Accept me!

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I’ve dreaded this for months. This column, graduating, writing a lede about how unprepared I was to write this lede. It’s all been staring me in the face.

People keep asking: “Are you excited to graduate?” or “Are you excited to write that lede?”

Obviously not. Like with anything else that stares me in the face for months — seriously, please stop — I’m anything but excited when it finally arrives.

That’s probably why I’m sitting here at 4 a.m., writing this column at the last possible moment and trying to churn out an acceptable product.

Being “acceptable” captures my identity better than I care to admit. It has always been an integral part of my humanity — please don’t say Hoomanity — and to me, that means being funny and being loved.

It’s why my default is desperately appealing to humor, telling a joke that my best friends might generously grade a “4/10” through a groan.

That desire to be accepted is what kept me away from journalism for so long, even though part of me always knew I wanted to be a sports writer — all I did was watch, read and listen to sports.

But I grew up being told writing was my weak suit, that my sister was the one who could be a writer. I didn’t even join my high school newspaper, and when I got to UC Berkeley, I thought I was going to be a consultant.

During my freshman year, however, I was incredibly unhappy. I realized the Haas School of Business wasn’t for me — I’m not a snake — and I was missing my niche. Without telling anyone, I started opening up transfer applications but knew I should give UC Berkeley another chance.

So I decided to apply to The Daily Californian. I was terrified, ready to literally not be accepted and be told my pipe dream of becoming a sports writer was just that. But the moment I sat down to write clips needed to apply, I was hooked. I knew. I had to write about sports.

I got accepted and set along a journey that would define my college career. I went to the top of the sports department, becoming its editor and working a job that legitimately occupied 60 hours per week and kept me in that beautiful office until the wee hours of the morning. I got to coach a flag football team that demolished the Stanford Daily. If college really is the best time of your life, that fall semester as sports editor was the one that I’ll endlessly mine for stories for the rest of my life.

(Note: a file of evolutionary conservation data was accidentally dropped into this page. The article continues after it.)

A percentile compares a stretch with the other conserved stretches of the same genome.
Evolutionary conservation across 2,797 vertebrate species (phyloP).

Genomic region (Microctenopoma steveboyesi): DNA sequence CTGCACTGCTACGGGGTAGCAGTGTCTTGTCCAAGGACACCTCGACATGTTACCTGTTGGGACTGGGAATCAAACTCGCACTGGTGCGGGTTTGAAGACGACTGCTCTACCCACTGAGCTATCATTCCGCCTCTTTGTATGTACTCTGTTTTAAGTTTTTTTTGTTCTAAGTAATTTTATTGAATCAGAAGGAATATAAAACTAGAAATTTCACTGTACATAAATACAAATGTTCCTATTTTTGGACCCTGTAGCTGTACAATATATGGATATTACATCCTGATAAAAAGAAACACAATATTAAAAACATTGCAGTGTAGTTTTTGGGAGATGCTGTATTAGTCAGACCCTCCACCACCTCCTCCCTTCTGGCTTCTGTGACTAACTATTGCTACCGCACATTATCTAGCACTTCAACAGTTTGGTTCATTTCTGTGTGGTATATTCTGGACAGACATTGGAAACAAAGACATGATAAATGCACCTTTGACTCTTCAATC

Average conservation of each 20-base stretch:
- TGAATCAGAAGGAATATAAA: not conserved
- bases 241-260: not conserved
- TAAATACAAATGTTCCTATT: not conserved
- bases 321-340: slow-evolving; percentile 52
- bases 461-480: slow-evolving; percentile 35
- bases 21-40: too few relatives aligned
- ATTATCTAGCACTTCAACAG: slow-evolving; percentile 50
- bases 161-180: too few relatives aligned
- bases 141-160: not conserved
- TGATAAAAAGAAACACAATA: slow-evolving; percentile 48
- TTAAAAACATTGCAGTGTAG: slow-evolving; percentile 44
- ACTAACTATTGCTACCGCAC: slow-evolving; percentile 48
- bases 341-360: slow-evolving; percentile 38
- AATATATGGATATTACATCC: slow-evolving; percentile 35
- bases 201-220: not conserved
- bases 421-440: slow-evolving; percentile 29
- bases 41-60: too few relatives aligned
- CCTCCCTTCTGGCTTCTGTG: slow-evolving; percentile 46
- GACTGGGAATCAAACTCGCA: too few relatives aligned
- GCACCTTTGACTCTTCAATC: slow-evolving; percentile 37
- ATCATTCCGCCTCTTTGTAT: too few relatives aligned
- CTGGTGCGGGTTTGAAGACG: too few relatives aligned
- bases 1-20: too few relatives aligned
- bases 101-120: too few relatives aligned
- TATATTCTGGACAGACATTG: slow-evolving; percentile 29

But alas, that whole experience didn’t strip away my anxiety about feeling accepted. As I applied to jobs and internships for my post-college journalism career, it all came rushing back. And as rejections came in (if I was lucky enough to hear back), the full-on anxiety about feeling accepted had reared its ugly head again.

Just as things were about to get tragic, however, the Daily Cal saved me again. I was given the chance to be managing editor this summer and, once again, the Daily Cal served as a secret sanctum (shout out “Sky High”), where I can hang out until 3 a.m., explore whole new ways of thinking and be accepted.

Obviously, that’s not a permanent thing. Nothing in college is. My longing for acceptance might be, but I’ll forever be indebted to the Daily Cal for making college what it was and helping me know I could be accepted when I did what I loved.

I don’t know how to end this, so I’ll abide by the longtime Daily Cal sports editor tradition of shouting out those most important to them when they graduate.

To Sean and Michael, you never hired me. I didn’t work here when you were editors. But thank you for being the ghosts everyone in the sports department is still chasing. To Riley and Shannon, thank you for hiring me and welcoming me.

To Michelle, thank you for being the final push that forced me to apply and for being there to love stretchy wing defenders and some objectively bad NBA players with me. Alaina, I can’t say enough about what our time as an editing duo was to me. Both of you mean the world to me, and you made me the editor I ended up being.
Ritchie, it’s been an honor editing you — sometimes in real life. Austin, Chris, Vik, Ryan, Taylor, Lucy, Kapil and Devang, thanks for making my life bearable. Andrew and Sophie, I can’t wait to see what you do with the department. All of the other amazing people I’ve befriended — Haruka, Andrea, Phil, Trevor, Dani, Karim, Joshua, Levi, Emily, Ethan, Suhauna, Alex, Melissa, anyone I missed at 4 a.m. —  thank you for changing my life.

Hooman Yazdanian is the summer 2017 managing editor. He joined The Daily Californian in fall 2014 as a sports reporter before becoming assistant sports editor in spring 2016 and sports editor in summer 2015 and fall 2016. He is graduating with a bachelor’s degree in media studies.